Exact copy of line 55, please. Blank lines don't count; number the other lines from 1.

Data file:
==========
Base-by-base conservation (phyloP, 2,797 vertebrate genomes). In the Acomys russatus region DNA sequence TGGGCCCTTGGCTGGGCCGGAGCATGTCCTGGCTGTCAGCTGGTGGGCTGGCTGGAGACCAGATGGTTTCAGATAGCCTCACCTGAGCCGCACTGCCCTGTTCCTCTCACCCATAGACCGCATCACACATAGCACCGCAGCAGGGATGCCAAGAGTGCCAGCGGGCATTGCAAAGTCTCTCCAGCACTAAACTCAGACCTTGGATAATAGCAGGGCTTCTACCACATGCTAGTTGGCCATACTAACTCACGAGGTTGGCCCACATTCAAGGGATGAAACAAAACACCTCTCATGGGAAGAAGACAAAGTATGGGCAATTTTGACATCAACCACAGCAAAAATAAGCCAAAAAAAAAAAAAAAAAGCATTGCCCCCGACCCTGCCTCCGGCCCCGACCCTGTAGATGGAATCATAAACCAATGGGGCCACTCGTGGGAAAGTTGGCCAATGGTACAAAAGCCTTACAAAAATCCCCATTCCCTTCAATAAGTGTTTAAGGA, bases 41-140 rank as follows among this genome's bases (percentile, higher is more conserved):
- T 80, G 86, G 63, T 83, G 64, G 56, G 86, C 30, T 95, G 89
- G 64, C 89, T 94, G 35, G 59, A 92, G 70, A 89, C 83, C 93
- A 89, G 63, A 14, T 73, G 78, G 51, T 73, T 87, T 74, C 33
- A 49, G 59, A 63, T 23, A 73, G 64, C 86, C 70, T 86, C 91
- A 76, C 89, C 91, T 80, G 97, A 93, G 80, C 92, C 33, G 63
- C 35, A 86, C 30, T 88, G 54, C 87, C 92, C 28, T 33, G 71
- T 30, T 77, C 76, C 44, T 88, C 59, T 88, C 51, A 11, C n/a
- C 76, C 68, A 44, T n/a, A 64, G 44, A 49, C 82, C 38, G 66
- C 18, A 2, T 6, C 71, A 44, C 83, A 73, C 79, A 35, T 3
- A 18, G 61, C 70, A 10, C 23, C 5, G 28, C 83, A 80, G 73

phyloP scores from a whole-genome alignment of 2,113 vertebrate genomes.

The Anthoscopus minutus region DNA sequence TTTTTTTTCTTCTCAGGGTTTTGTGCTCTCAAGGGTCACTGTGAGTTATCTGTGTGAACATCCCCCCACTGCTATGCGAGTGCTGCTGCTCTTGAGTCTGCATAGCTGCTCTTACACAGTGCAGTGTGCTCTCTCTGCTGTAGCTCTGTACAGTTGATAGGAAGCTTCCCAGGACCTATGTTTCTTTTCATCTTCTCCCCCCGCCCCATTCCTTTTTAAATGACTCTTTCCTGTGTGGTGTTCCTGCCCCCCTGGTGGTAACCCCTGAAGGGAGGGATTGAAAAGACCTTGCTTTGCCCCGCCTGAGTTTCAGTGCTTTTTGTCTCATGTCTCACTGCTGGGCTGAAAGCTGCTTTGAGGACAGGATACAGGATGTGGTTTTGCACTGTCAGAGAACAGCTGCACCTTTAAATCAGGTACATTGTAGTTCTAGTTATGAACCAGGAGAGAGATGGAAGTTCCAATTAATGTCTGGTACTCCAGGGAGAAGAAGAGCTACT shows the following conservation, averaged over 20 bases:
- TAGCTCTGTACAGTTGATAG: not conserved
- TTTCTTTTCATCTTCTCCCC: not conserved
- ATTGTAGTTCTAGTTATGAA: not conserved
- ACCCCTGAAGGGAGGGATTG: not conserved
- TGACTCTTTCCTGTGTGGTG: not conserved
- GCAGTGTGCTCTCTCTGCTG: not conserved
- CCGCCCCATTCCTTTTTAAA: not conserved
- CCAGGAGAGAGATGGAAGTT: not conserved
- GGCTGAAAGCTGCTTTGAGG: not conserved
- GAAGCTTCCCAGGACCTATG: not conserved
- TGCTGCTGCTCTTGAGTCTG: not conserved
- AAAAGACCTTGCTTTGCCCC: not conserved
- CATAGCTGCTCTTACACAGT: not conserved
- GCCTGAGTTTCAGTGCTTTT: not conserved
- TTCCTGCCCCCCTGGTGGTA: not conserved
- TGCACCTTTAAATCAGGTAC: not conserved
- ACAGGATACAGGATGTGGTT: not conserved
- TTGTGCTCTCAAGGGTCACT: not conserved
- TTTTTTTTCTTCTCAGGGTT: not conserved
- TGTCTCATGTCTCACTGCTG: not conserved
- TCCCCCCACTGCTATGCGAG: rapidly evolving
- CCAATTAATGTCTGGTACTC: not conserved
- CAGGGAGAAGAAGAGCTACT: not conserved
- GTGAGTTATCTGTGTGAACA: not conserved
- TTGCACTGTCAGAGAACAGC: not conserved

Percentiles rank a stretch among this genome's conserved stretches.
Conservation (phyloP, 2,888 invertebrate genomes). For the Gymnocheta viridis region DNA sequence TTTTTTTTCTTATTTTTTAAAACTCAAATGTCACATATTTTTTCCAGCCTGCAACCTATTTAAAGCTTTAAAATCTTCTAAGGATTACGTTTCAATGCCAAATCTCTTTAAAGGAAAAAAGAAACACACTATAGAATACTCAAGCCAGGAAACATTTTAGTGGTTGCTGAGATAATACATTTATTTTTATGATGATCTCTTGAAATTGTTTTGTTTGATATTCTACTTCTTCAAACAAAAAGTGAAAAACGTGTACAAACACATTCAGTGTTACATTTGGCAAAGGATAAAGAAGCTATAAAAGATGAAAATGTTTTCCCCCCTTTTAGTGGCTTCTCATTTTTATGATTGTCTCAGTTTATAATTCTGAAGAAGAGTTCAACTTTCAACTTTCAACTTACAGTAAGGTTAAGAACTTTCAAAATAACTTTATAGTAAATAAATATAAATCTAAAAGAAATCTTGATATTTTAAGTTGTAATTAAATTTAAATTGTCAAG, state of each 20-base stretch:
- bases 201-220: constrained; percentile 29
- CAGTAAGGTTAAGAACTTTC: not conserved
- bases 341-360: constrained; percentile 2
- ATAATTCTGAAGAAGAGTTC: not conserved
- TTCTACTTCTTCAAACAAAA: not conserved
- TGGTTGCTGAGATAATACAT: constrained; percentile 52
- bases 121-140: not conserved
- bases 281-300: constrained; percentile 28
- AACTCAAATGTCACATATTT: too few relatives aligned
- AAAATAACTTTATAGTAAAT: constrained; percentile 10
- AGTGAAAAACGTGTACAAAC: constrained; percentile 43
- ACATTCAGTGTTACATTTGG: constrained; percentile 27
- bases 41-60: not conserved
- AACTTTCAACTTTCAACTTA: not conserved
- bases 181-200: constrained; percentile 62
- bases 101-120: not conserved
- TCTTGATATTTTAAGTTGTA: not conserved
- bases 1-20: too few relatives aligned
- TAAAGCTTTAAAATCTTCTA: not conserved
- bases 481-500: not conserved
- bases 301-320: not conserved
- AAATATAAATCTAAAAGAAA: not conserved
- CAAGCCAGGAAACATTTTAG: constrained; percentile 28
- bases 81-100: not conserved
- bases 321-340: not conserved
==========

- bases 181-200: constrained; percentile 62